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There are two main things that have caused us to get it so wrong when it comes to human nutrition.

Firstly, it's really bloody hard to conduct good experiments in this realm. Money, practicalities and ethics make it neigh-on impossible to conduct anything more than short term experiments in limited participants. It's hard / inappropriate to extrapolate results over longer term, or to different contexts such as race/ancestral history, different dietary habits, age, lifestyle and health state.

Secondly, bias and funding have huge influence on the research that can be done. Sometimes intentionally, sometimes not. If all the funding is coming from the sugar industry, what are the chances that fats will be demonised? If the drug companies think a study will show there is a simple dietary fix to the problem solved by their leading drug, do you think they will throw their money and support behind it? If you're results are different to what 95% of your profession are saying, are they going to turn against you if you start telling them all they are wrong?

The other point is the trouble with old media. Before the social media age, we were at the mercy of the gatekeepers. The mainstream media controlled the messages we would hear. The mainstream media are heavily influenced by their sources.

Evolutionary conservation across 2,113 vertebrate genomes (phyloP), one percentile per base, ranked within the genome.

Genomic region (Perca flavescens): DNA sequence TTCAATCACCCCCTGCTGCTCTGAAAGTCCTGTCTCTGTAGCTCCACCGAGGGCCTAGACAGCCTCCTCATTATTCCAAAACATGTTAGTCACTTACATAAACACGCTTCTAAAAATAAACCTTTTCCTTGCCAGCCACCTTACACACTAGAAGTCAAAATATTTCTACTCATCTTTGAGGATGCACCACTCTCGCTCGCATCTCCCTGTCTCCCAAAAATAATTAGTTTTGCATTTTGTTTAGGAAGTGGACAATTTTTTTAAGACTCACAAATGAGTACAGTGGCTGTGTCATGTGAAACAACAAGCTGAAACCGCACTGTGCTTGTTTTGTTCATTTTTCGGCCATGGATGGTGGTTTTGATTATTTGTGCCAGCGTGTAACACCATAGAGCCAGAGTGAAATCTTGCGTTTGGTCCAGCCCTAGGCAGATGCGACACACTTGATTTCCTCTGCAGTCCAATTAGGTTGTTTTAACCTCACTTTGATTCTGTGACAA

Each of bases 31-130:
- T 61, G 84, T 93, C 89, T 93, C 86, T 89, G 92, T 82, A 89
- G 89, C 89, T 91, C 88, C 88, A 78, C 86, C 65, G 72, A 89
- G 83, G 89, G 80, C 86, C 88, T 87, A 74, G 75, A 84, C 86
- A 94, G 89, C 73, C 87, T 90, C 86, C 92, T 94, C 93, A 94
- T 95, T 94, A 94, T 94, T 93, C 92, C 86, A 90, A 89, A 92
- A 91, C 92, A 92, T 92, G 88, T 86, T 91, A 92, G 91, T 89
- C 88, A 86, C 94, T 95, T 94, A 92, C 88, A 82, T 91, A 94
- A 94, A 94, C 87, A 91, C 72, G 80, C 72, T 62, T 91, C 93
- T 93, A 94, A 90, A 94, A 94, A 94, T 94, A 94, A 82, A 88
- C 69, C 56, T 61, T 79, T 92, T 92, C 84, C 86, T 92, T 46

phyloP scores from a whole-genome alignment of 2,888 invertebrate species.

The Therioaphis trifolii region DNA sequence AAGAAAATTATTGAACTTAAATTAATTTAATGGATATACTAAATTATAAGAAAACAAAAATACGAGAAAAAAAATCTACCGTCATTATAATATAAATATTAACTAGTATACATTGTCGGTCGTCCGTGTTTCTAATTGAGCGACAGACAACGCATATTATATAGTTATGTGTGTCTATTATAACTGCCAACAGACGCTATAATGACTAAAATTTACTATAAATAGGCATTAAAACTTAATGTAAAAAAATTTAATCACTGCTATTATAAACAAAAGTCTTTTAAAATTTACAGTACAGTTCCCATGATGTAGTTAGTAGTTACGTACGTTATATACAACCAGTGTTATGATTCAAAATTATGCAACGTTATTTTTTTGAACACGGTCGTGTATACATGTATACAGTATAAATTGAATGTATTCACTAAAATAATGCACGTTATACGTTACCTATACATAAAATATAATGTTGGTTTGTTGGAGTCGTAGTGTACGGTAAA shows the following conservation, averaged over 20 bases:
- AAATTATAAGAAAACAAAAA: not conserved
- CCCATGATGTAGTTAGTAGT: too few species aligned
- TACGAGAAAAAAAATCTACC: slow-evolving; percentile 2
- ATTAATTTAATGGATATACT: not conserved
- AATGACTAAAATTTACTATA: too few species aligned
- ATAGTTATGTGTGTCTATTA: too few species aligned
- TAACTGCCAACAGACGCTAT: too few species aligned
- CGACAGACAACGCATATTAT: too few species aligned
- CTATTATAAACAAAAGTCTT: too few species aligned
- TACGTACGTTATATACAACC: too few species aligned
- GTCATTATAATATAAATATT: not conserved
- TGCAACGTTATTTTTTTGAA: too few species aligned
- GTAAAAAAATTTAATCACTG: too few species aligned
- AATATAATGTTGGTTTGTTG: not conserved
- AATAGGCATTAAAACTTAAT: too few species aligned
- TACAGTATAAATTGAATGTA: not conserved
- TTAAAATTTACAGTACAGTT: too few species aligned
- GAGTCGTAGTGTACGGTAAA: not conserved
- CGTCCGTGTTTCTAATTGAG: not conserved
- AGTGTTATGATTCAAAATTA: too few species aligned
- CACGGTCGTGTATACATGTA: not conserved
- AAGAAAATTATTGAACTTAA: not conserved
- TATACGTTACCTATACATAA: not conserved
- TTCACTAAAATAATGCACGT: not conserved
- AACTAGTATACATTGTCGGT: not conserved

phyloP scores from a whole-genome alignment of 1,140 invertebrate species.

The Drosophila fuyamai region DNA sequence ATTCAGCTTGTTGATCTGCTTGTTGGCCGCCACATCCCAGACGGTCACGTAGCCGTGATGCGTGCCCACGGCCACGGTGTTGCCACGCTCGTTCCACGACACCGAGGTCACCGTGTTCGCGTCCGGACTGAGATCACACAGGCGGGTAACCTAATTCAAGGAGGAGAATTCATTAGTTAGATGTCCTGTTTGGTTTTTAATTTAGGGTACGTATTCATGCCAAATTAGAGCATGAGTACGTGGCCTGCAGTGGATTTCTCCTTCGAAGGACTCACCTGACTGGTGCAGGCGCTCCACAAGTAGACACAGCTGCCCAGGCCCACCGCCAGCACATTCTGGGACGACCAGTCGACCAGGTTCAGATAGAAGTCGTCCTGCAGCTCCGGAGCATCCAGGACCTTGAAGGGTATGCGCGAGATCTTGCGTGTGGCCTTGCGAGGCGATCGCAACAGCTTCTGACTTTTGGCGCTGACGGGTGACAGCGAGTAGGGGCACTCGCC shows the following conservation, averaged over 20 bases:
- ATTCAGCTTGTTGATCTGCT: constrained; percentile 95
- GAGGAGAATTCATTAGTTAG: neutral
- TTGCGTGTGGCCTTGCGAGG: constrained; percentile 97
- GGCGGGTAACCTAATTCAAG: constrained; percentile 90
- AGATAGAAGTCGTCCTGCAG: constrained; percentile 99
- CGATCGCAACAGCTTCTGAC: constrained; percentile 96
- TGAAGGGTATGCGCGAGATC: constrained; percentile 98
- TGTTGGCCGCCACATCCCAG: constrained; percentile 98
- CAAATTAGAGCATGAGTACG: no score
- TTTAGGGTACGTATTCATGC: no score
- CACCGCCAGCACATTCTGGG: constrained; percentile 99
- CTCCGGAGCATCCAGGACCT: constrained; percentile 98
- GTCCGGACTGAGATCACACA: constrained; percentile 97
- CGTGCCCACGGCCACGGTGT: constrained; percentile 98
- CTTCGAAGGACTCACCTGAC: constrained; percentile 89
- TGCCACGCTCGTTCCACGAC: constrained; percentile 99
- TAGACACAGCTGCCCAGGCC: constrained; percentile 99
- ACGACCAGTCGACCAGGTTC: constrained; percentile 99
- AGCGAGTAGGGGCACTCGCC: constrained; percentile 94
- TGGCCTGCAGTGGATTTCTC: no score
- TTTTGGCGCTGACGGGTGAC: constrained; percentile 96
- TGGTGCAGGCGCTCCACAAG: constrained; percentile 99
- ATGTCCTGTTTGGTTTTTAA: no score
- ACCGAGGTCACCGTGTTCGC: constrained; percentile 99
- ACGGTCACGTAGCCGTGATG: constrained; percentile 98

So, we have been left with only bad epidemiology, 'expert opinion' which is based on very little real science and the messages we've been allowed to hear.

As a result of this, we have been left with all this bad advice, which has been reflected by the poor health of our society.

Fortunately, things are improving with time. It's now impossible for disingenious scientists to publish they're manufactured findings through the only media outlet available and push their agenda without challenge.

The data they used has to be available to anybody who wants to look at their methodology and analyse the data for themselves, and thanks to social media, there are now many more avenues to get that information out to the public.

While the masses with no real interest in nutrition may well still receive only the official party line through the mainstream outlets, sponsored by those with agendas and huge budgets, at least those of us who wish to show an interest can learn where the science comes from, the various arguments for and against certain theories and stand a much better chance of making choices that help us get healthy.

No longer do we simply have to accept the government guidelines and sensationalist newspaper theories as fact. Now it's much easier to consider the source of the information, the context and the biases involved.

Next time you see a sensationalist headline that reads "Meat causes colon cancer", I hope you'll think to ask "is it an epidemiological study", and then ask, what about if eating less meat causes us to eat more sugar, isn't that the primary cause of cancer from food? Why is that not getting any press? What about other diseases? Why is this not presented in context? Is the relative risk above 2.0 or is the newspaper taking a study which is failing to show any significant corellation presenting it as fact? Why are you promoting an experts opinion without disclosing their biases?

Because only then, are you equipped to decide if you should take any notice of the silly headline.

Nutrition science is terrible and heavily influenced. Keep your guard up.

Now let’s get to the important stuff...